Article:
Growing access to new technologies continues to open up fresh creative spaces for artists. The rise of shared video content on websites such as Youtube testifies to a thriving global DIY media culture; in September, Melbourne will host the International Portable Film Festival, one of the first flick-fests to screen wholly on portable devices. While online links between SI and like-minded projects overseas have not yet been woven, word spread nationally via email, then postings on independent media sites and the blogs of activists, film buffs and digital media fans sprung up.

King describes herself and Cavadini as ‘old guard’ filmmakers, but she is impressed by the potential of online distribution: ‘People can view the films 24 hours a day. There’s a whole generation really plugged into that. A few years ago, it would not be possible to do what we did,’ says de Silva, ‘especially without a budget. But today, the technologies to encode video material and host them on fast servers are accessible to anyone.’

The internet also helped the group of Australian artists and filmmakers who are lobbying – with some early success – against the proposed sedition laws. [4] The SI producers tapped into that network to hold face-to-face launch screenings in Melbourne, Newcastle and Sydney. Speaking at the Sydney launch, Elizabeth Evatt, from the International Commission of Jurists, said that while fears about terrorism tended to dilute public opposition, the proposed sedition laws do pose a real threat: ‘The more widely you define sedition…the more your freedom of expression contracts,’ she said. That definition ‘may be as long or short as the court may think in a particular case, [so] no one will know whether they’re infringing the law.’

King admits to some early paranoia over appearing on the ASIO [5] radar. ‘But no government would try to trounce a project like this – that would just give it more publicity,’ she says. One of the SI filmmakers Azlan McLennan however, has experienced police reaction in this current climate when his artwork, a burned Australian flag, was removed without a warrant from a billboard outside Footscray’s Trocadero Gallery Victoria.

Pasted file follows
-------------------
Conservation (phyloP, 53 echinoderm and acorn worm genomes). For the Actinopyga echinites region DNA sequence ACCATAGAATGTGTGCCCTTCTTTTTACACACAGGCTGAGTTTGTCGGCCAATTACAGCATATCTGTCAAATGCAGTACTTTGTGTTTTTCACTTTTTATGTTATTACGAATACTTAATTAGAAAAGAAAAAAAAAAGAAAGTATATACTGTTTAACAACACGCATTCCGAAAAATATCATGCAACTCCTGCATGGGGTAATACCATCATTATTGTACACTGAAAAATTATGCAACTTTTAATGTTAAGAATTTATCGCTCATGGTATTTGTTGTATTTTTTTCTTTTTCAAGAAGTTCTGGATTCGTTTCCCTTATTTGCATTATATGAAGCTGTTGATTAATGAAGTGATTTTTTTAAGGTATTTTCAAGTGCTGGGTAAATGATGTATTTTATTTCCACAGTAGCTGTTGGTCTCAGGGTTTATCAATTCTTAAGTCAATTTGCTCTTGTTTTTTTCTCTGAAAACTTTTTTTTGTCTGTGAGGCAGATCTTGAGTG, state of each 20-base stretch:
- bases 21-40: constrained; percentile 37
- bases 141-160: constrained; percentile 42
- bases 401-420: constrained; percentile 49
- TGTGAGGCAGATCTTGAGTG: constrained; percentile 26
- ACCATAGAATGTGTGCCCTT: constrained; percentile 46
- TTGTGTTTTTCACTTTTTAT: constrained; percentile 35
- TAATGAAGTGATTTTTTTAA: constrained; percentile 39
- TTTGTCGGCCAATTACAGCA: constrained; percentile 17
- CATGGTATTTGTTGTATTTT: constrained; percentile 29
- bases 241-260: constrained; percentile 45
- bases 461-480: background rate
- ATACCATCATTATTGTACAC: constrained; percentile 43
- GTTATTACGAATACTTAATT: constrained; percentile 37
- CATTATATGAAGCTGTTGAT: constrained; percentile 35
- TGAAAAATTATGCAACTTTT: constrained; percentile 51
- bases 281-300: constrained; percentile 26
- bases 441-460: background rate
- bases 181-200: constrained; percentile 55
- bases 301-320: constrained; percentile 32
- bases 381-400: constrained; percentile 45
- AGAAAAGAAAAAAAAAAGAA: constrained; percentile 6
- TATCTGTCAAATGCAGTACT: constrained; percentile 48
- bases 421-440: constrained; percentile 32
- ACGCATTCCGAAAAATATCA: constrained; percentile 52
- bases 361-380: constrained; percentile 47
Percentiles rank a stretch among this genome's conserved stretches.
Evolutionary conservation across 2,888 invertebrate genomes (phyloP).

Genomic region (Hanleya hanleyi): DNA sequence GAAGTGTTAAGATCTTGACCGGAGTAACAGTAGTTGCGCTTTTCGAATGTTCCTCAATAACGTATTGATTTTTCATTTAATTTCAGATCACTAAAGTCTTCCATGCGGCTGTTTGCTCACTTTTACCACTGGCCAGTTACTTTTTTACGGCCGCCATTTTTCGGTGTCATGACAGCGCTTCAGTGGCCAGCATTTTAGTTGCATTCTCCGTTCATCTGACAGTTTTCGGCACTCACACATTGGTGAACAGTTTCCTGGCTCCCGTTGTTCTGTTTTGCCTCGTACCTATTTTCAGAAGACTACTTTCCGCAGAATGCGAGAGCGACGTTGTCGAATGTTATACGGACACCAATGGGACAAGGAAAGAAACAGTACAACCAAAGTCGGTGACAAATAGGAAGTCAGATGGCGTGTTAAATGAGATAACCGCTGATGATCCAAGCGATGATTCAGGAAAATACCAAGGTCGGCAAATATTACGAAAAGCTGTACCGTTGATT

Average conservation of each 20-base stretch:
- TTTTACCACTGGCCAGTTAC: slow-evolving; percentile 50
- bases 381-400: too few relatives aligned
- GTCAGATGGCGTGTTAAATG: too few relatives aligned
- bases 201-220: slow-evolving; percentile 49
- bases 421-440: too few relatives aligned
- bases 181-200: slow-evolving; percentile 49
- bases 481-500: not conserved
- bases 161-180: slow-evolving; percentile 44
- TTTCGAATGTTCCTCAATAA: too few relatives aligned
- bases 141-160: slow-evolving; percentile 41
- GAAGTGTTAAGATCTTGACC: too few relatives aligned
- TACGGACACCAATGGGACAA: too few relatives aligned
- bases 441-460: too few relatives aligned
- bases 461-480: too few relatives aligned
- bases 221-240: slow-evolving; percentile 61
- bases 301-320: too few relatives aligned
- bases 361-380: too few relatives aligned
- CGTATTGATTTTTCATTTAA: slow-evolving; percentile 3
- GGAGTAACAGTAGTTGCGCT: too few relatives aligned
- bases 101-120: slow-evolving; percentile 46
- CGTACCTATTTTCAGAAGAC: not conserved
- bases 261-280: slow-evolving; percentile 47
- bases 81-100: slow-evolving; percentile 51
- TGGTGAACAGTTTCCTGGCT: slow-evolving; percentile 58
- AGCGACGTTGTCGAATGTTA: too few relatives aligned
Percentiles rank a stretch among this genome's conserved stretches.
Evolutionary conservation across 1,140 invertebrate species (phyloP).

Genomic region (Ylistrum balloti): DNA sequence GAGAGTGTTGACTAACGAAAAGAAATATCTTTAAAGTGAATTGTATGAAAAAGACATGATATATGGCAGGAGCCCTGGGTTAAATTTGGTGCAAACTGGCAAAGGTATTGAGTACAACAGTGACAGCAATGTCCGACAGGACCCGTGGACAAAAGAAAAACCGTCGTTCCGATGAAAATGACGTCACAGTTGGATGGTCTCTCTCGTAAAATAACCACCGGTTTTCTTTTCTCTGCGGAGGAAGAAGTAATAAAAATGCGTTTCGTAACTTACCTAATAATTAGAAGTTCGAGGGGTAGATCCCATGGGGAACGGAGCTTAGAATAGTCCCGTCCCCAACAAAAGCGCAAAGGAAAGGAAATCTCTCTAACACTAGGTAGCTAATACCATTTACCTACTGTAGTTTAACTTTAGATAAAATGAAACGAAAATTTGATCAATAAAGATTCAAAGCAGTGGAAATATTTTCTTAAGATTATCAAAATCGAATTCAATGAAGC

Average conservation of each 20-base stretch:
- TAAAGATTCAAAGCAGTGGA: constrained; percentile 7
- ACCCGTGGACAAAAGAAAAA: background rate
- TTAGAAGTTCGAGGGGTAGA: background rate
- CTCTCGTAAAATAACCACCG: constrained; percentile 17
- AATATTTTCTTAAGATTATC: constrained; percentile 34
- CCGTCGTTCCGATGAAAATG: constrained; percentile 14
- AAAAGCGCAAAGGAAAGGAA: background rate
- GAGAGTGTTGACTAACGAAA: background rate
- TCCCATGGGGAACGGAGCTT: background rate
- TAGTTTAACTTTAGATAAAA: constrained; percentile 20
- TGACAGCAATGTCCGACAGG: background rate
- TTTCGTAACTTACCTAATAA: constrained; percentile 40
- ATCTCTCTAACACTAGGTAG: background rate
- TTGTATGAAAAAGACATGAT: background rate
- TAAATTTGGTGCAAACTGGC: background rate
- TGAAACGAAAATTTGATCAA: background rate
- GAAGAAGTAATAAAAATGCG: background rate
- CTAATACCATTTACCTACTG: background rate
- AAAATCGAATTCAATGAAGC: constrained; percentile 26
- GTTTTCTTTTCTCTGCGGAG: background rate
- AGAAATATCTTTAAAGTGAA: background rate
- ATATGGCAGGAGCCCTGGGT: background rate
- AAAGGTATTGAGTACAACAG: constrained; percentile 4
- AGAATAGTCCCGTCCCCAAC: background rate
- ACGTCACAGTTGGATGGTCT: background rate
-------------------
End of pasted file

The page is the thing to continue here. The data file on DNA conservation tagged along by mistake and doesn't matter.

Artists worldwide are tackling such politically charged topics as surveillance, terrorism, globalisation and the refugee crisis. In the current fearful climate, with Western governments cracking down hard in the name of security, the rocky relationship between art and politics looks set to produce some curious offspring. But if there’s any truth in de Silva’s blunt assessment that ‘political art doesn’t get funded’, the realm of grassroots digital media (of simple or complex production), rather than government-funded projects, may well be its prime stomping ground.

Meg Mundell
Meg Mundell is a writer, teacher and academic researcher whose work has been published by The Age, Meanjin, The Big Issue, Metro Magazine and Sleepers Almanac. Meg is currently doing an MA in creative writing and surveillance at the University of Melbourne.

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Second draft of Anti_Terrorism Act
The Attorney-General’s response to criticisms


[1] In the Anti-Terrorism Act (No 2) 2005, the Federal Government wants to ‘modernise’ old sedition offences in the Crimes Act 1914.
[2]  Seditious Intent short films project is hosted by Engagemedia
[3] The initial DVD distribution plan for SI was inspired by the TimeToGoJohn project, a short film collection critiquing John Howard’s leadership
[4]  In the Act’s current form, the definition of sedition now includes ‘recklessly’ urging the use of ‘force or violence’. It also includes a new offence for financing terrorism, control orders to monitor terrorism suspects, expanded police powers to stop, search and seize, expanded powers for ASIO and provisions for preventative detention and interrogation. There is a defence of ‘good faith’, but debate continues over its potential application.
[5]  Australian Security and Intelligence Organisation (ASIO), Australians national security service